The moist, tree pollen scented wind threw small boughs and branches skyward under the blurred and watery light of a cloud-covered moon. Lightning flashed silently, too far away to be heard. He laid his hand on a wet tree trunk and tried to keep from slipping on the slimy wet moss underfoot.
Normally he'd be asleep at this hour, but something had awakened him and had sparked his curiosity into a fully fledged forest fire. For some inexplicable reason he felt he would cease to exist if he did not find the source of the sound he'd heard.
It was delicate, but not a tree frog; loud, but not a screech owl; frightening, but not a bobcat, coyote, puma, or bear; musical, but not a katydid or cricket; strong, but not a deer; intelligent, but not exactly human.
The notes were elusive. They seemed to come from the pond. When he neared the pond, however, he heard them towards the head of the spring-fed creek. When he approached it again, they paused for a moment, and then continued from the deep, rocky ditch between two extremely steep hills, where if one were not careful it might be possible to step into a nest of pit vipers. The fire within that compelled him to seek the sound felt as if he'd sooner do just that than deny it the journey. He went on.
Now it seemed to come from the tip top of an isolated bluff. Thunder from the far away storm became slightly audible, and the winds grew even rougher. Immune to any danger except that of stopping, he climbed. His fingers were barely able to keep hold of the rock face. Gravel and earth rolled beneath his feet, and the stone was carpeted with wet moss and grimy rotted leaves--no easy hold. He inched to the top, victorious in small steps. He was nearly there. The sound did not abate. This time it did not move. The eerie notes poured forth as he surmounted the crest of the bluff and found--the neighbor's dog.
Frankie was a large, protective golden retriever who had been a help to all the community, a friend of children, and the guardian of his house and yard. The fact that the dog had died three years ago did not seem to affect him as much as it should have. The great dog gazed at him with its deep yellow eyes and seemed to recognize him, then continued in a long, musical howl.
He noticed a bluish light in the valley on the side opposite the one he'd climbed--a steady glow as of the moonlight, yet softer. Musical notes now faded, now floated up out of its center.
Slowly his eyes accustomed. He began to see several forms taking shape. One was an old man in blue jeans and a wide brimmed hat. His fingers gripped a sweet, polished fiddle which he played devoutly. The second and third had flutes, a fourth held an old guitar. Three women played mellow mandolins. A drummer held his sticks in solemn silence, as though this song had no room for him. One very fat man in glasses played a jug, and two gaunt lads held jaw harps to their mouths. A little boy somberly coaxed the music out of his harmonica. A very wise looking woman wrestled a large accordion, and wielded it as though her strength were exceedingly great.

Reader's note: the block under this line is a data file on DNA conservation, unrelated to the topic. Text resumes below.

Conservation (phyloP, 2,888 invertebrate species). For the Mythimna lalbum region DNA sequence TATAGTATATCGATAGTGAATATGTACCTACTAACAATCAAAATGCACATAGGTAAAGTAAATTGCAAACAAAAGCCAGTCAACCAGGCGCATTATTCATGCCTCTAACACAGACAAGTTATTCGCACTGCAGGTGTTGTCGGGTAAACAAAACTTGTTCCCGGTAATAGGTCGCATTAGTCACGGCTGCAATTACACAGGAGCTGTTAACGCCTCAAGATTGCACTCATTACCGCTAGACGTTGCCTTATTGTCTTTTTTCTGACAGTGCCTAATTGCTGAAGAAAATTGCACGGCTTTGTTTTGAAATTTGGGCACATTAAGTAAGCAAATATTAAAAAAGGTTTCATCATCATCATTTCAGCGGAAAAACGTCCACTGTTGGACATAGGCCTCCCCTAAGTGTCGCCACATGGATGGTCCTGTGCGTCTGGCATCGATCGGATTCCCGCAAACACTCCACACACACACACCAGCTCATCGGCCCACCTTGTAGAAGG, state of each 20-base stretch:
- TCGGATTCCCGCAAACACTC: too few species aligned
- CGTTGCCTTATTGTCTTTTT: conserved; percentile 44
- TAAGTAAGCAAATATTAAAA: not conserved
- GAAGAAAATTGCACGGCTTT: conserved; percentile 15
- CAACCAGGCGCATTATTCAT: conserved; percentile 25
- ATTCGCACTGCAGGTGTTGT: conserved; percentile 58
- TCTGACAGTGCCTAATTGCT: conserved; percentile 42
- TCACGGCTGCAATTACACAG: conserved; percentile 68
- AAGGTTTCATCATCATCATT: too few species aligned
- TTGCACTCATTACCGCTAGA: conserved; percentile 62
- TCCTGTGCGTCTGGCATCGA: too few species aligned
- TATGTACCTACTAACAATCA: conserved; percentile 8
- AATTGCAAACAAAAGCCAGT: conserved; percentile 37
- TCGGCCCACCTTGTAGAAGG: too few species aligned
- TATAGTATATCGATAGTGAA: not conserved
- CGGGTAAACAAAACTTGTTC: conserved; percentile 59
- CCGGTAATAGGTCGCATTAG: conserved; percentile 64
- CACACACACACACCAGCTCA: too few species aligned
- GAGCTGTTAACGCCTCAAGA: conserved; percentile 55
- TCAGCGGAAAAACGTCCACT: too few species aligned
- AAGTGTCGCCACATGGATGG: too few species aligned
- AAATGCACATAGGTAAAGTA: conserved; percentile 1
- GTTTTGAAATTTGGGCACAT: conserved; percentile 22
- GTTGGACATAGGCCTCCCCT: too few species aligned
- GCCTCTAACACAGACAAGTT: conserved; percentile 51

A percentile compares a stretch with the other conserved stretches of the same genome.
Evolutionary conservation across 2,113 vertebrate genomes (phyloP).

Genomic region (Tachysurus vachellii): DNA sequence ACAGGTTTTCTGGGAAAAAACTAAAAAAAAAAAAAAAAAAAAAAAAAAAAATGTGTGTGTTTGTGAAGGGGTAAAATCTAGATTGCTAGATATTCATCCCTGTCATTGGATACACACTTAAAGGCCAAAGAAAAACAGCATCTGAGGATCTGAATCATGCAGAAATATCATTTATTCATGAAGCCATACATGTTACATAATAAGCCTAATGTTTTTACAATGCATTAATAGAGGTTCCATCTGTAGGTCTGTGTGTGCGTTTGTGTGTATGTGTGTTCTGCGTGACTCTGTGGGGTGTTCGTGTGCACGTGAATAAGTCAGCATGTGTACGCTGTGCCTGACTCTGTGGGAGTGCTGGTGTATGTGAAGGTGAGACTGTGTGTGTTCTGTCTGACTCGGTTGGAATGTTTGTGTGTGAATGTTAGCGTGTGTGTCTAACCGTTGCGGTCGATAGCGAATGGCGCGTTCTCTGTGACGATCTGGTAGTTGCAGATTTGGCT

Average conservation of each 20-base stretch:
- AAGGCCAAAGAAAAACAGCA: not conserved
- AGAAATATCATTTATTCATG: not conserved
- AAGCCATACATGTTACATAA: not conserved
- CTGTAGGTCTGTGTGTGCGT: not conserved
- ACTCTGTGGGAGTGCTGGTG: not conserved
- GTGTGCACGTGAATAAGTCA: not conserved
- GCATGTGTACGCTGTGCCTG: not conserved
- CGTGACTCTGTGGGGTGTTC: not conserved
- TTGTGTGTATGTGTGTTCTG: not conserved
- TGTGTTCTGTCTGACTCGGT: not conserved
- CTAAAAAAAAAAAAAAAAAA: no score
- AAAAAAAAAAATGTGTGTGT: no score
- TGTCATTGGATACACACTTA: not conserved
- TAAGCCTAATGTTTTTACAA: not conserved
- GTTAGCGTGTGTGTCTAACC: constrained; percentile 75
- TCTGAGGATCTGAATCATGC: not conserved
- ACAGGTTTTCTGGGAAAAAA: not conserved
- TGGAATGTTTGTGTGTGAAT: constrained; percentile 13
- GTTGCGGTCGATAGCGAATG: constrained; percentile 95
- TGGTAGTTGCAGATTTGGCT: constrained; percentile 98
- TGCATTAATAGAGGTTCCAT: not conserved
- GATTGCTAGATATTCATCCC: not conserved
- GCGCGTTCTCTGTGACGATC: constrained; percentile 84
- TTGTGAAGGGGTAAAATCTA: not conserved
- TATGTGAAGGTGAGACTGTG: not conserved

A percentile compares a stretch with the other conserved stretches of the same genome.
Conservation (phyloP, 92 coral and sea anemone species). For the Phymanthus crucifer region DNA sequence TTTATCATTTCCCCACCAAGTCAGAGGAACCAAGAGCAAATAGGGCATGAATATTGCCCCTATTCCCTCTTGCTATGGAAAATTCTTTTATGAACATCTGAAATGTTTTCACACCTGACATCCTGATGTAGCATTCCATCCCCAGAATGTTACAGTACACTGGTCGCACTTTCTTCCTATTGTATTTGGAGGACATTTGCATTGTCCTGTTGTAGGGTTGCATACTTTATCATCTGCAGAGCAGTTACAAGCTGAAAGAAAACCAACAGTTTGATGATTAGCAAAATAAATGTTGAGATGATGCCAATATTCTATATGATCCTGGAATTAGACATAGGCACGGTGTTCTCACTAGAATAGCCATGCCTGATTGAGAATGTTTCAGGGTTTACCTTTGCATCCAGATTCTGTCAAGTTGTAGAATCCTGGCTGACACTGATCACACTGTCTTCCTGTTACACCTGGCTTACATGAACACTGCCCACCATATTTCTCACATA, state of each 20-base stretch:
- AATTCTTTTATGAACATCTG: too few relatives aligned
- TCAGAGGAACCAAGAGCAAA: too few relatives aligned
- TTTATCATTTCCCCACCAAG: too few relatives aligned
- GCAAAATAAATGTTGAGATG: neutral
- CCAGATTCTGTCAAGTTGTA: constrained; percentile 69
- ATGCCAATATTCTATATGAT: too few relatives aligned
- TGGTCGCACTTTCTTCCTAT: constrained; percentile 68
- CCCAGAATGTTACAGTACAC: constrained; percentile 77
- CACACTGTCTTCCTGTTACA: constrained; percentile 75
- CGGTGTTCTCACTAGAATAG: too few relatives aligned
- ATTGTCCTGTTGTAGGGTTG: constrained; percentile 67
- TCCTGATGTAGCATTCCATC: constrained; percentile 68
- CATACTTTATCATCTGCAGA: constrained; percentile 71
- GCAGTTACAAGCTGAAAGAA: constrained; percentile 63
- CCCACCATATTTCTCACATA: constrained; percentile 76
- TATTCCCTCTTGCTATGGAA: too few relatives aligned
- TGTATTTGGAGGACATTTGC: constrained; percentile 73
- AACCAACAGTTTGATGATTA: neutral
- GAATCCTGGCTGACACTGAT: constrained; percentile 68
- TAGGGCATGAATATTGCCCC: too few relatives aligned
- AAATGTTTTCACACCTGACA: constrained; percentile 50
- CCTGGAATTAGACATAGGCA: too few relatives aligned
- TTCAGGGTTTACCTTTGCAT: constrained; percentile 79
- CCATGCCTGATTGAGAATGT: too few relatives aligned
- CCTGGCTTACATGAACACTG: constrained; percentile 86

He wanted to retreat, but the force that drove him there refused to allow his feet to move. The dog nuzzled his hand, and its breath was warm. It stepped forward and then paused, looking at him as if to say, "Come on!"
"Well, look!" said the fat old man. They all stopped. He felt thirteen faces and a dog staring at him. He walked forward in a shuffling, half apprehensive fashion, convinced they were ghosts and not convinced they had good intentions.
"Play," said one of the lanky lads, and from somewhere he found a guitar thrust into his hands.
"I haven't played in years," he protested.
"Play!" they all repeated.
He found he had the rhythm of a rock star, and the agility of a classical musician. The strength of a dozen warriors coursed down his arms, and the attitude of a hundred winning teams sang in his voice. The guitar expressed every happy moment he'd ever had and a million he'd never known. The musicians began dancing wildly to its music, leaping from rock to rock and over tree stumps and bushes. He found he could not stop playing, and he played for a very long time.
When he finally felt the time to end was now approaching, the storm clouds had passed to the south with very little rain, and the sun's first blood red rays burned through them.
"Thank ye," said the fiddler as he took the guitar with a country sort of nod. "That'll do."
He now felt as weak as a newborn kitten. He found he was wrapped in a coat that clung to his shoulders, and he pulled it loose with a great amount of effort. It stuck to him as he fought to free himself. He gasped for air. The coat was not a coat, but a sheet, a sheet soaked with sweat. He threw it off and found he was at home in bed, with the remnants of a storm rumbling south, and blood red rays of sunlight peering through the window.
"Well," he said to himself, "I've sweated out the fever. I guess I'm going to make it."